Trade Pau Gasol. Trade Andrew Bynum and get Dwight Howard. Amnesty Metta World Peace. Blow the whole thing up.
Lakers message boards and Los Angeles talk radio was filled with those kinds of comments from a rabid fan base from before the Lakers fell in the second round of the playoffs for the second consecutive year. Los Angeles media fuels this. Even I said the Lakers needed to look at trading a big man.
But from Bill Sharman through Jerry West to Mitch Kupchak, one of the hallmarks of the Lakers front office has been patience. They don’t panic. They don’t make a move just to make a move, they wait for the right move.
That move came like fireworks over Dodger Stadium on Wednesday — the Lakers traded for Steve Nash.
With Nash the Lakers live for the moment — they instantly vault up to the level of the Miami Heat and the Oklahoma City Thunder. They are contenders.
There are things to find out yet. Kobe Bryant and Steve Nash will have to learn to play together and play off each other, and not unlike LeBron James and Dwyane Wade that will have some bumps and take some time to smooth out. There are questions about how Nash works with two big men. The Lakers will need to both up their tempo and add a lot more pick-and-roll with the point guard to maximize what Steve Nash can do. Do the Lakers still need to consider moving Pau Gasol to add depth and keep salaries down?
And make no mistake, there is a price to be paid for what the Lakers did on the Fourth of July. There are huge salary cap implications coming (remember Kobe Bryant makes $30 million in 2013-14) the same year Andrew Bynum’s new deal kicks in and Gasol is due $19.3 million. The Lakers also traded away first round picks they may need to help rebuild after Kobe and Steve Nash walk away — which is not that far off, Nash is 38.
But this move was not about the future. It was about the now. The Lakers are a team that judges success by trying to catch the Boston Celtics for how many banners hang in the rafters. They are a franchise about stars and exciting play and players.
In one bold move, they brought all that back to Staples Center for a few more years.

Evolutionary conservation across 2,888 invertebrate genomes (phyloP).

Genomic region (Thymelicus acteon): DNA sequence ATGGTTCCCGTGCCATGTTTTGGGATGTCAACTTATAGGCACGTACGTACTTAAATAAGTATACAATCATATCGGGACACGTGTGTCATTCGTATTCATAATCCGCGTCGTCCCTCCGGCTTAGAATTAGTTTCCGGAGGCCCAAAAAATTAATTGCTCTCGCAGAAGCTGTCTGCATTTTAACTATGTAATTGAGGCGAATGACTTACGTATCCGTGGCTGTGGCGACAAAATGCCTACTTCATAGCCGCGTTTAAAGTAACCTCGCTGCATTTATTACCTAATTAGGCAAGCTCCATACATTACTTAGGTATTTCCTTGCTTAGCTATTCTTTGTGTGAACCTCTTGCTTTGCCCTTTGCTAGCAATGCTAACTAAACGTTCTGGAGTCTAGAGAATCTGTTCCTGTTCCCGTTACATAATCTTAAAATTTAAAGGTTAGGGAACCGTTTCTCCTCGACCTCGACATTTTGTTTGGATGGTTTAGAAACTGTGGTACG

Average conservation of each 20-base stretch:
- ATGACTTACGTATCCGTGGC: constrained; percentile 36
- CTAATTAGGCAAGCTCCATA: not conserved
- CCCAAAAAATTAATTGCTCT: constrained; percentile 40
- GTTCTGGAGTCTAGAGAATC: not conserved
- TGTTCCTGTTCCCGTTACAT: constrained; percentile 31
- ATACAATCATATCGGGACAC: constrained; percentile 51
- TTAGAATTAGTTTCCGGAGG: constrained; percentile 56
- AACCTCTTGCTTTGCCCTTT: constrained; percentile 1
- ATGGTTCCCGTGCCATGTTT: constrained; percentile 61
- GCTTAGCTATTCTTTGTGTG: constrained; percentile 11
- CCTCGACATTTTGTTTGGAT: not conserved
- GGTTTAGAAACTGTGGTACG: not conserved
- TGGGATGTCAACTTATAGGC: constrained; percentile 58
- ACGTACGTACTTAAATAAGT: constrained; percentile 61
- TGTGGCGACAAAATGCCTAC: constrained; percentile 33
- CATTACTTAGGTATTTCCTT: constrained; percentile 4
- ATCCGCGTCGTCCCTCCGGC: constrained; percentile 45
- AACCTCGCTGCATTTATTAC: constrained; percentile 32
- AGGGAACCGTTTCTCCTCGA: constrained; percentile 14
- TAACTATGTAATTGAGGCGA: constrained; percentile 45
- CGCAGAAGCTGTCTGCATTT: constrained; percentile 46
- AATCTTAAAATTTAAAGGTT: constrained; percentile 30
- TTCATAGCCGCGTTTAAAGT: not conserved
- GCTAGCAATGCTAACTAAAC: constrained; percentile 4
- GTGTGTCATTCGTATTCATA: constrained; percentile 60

But they only got to do that because they were patient first.
NEW YORK (AP) — Former NBA point guard Jason Williams will miss six to eight months after suffering a knee injury in the opening game of the Big3.
Corey Maggette, also injured in the opening week of Ice Cube’s 3-on-3 league of former NBA players, had surgery for a leg injury. There is no timetable for his return.
The injuries were announced Wednesday during a conference call with Cube and Big3 co-founder Jeff Kwatinetz, who also detailed a couple rules changes starting with this weekend’s game in Charlotte, North Carolina.
Games will be played to 50 points, instead of 60, with halftime coming when the first team reaches 25 points. Cube said that would help the four games per day move more quickly.
Phil Jackson’s exit is already opening doors for the Knicks.
No position differs more in the triangle from modern spread NBA offenses than point guard. But without Jackson demanding his point guard fit such a narrow profile, New York can pursue greater talents – like Jeff Teague.
Ian Begley of ESPN:
With Phil Jackson out and the triangle de-emphasized, the Knicks, under general manager Steve Mills, have interest in free agent point guard Jeff Teague, league sources told ESPN. League sources say the interest in Teague is mutual.
The Knicks aren’t as desperate at point guard after drafting Frank Ntilikina, but Ntilikina probably isn’t ready to run an offense full-time yet. Teague could be a stopgap – which might be necessary considering New York can’t easily pivot into rebuilding with Carmelo Anthony, Joakim Noah and Courtney Lee locked up.
Teague’s future with the Pacers appears uncertain with Paul George on the trade block. A key part of Larry Bird’s retooling last summer, Teague and Indiana might be headed in different directions now.
The Knicks make as much sense as anywhere for Teague – now that Jackson is gone.
The Rockets and Clippers both turned aggressive with today’s Chris Paul trade.
Houston is making a bold attempt to overtake the Warriors (a plan that could include other big moves). The Clippers are launching into rebuilding.
Kurt Helin breaks down what it means for both teams.
The Knicks did well to part ways with Phil Jackson, but where does New York go from here?
Masai Ujiri? David Griffin? Someone else?
Kurt Helin breaks down Jim Dolan’s options – and the approach the Knicks owner should take.